Acquisition of Professional Knowledge and Parental Knowledge within the PRIFAM Intervention Program

Acquisition of Professional Knowledge and Parental Knowledge within the PRIFAM Intervention Program

Acquisition of Professional Knowledge and Parental Knowledge within the PRIFAM Intervention Program

Acquisition of Professional Knowledge and Parental Knowledge within the PRIFAM Intervention Programs

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Référence bibliographique [13064]

Pelchat, Diane et Lefebvre, Hélène. 2006. «Acquisition of Professional Knowledge and Parental Knowledge within the PRIFAM Intervention Program ». International Journal of Child & Family Welfare, vol. 9, no 4, p. 213-227.

Fiche synthèse

1. Objectifs


Intentions :
«Training of perinatal nurses in the PRIFAM family intervention program and implementation of the program led to a retrospective study on the knowledge acquired within the partnership relationship. The study sought to identify the theoretical, experiential and transformational knowledge acquired and the co-learning accomplished by the perinatal nurses and families of children with trisomy 21 who took part in the study.» (p. 213)

2. Méthode


Échantillon/Matériau :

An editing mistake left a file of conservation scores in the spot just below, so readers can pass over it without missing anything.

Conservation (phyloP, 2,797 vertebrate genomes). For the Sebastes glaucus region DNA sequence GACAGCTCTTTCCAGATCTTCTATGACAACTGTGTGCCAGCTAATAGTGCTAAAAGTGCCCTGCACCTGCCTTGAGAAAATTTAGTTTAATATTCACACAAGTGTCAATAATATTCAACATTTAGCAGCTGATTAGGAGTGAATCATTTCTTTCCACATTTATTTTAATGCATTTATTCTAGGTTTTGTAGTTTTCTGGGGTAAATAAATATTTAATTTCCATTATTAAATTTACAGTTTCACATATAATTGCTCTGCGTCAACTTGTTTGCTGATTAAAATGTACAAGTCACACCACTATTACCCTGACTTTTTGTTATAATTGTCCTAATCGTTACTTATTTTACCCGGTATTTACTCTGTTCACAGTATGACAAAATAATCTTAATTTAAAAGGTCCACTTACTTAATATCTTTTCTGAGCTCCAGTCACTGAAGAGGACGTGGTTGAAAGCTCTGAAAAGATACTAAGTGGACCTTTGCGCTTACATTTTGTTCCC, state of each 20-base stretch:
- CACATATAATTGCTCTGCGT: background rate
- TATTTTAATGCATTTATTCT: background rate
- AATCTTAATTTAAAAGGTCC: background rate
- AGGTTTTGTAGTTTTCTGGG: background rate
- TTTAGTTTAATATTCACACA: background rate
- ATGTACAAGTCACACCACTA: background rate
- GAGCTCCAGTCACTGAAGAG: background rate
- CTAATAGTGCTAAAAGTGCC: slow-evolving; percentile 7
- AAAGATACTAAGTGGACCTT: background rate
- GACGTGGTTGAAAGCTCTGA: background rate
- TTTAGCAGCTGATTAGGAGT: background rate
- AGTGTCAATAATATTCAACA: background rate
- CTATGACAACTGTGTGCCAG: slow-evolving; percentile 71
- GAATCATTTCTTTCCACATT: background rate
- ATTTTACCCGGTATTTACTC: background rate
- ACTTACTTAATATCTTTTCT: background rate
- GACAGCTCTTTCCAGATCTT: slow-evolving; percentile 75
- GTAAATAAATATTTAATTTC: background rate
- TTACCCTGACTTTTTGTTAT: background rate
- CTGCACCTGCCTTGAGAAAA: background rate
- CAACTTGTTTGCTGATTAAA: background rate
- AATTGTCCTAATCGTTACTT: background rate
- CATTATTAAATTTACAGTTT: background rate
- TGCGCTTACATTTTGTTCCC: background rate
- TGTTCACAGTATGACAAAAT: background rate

«The population under study comprised couples [from Quebec] (N=18) who had had a child with trisomy 21 and their nurse-clinician (N=4) with PRIFAM training.» (p. 220)

Instruments :
Guide d’entretien semi-directif

Type de traitement des données :
Analyse de contenu

3. Résumé


«With their philosophy, underlying theories and values and beliefs, the PRIFAM training and program generate theoretical and transformational learning for nurses and parents alike. Nurses modify their practice and enrich their personal lives. Parents make a positive transformation in their experience as a family with a trisomy 21 child and adjust more successfully, probably because they are monitored by the same nurse throughout, at regular intervals, in a partnership setting. The relationship of trust is introduced by engaging each individual, so that barriers are broken down. The resulting collaboration evolves into reciprocal involvement to which each person is totally committed; this fosters family autonomy. PRIFAM makes the work done by nurses more satisfying and better tailored to the care needs of families with a child with a disability. The theoretical and philosophical foundations of this program make it transferable to any clientele under severe stress, from the moment a health problem is diagnosed.» (p. 225)